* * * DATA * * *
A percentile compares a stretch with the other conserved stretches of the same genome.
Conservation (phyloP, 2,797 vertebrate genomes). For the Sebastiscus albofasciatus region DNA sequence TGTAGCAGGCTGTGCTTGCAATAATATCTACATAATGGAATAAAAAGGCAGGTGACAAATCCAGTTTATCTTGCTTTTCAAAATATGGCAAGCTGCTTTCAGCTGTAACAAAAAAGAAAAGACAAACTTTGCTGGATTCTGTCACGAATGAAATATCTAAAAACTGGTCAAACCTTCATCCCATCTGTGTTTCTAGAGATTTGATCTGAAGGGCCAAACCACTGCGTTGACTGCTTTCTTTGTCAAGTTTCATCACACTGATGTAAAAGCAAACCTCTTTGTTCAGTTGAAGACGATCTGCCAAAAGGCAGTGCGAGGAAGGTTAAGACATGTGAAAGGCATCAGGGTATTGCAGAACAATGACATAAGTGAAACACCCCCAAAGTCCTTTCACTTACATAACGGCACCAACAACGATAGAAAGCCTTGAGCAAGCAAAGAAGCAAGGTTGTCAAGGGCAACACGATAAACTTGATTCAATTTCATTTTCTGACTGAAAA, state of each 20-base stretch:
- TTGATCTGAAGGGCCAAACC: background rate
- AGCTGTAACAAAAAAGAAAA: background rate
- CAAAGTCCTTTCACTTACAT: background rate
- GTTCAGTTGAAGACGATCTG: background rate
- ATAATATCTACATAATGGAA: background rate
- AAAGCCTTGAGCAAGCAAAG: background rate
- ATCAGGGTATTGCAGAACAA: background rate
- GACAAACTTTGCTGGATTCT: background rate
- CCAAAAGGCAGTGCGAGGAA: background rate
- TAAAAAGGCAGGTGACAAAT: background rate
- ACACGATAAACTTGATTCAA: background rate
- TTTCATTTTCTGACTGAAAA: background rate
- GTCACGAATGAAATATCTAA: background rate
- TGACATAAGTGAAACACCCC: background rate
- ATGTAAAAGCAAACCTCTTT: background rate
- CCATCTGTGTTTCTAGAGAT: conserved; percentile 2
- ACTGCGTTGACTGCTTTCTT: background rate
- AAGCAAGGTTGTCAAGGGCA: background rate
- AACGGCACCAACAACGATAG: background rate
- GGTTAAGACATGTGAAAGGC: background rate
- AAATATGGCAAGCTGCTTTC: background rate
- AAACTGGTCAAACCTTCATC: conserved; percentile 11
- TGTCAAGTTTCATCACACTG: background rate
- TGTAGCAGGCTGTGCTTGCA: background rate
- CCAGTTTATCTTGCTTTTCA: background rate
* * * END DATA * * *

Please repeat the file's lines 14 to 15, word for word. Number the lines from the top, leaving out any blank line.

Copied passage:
- TTTCATTTTCTGACTGAAAA: background rate
- GTCACGAATGAAATATCTAA: background rate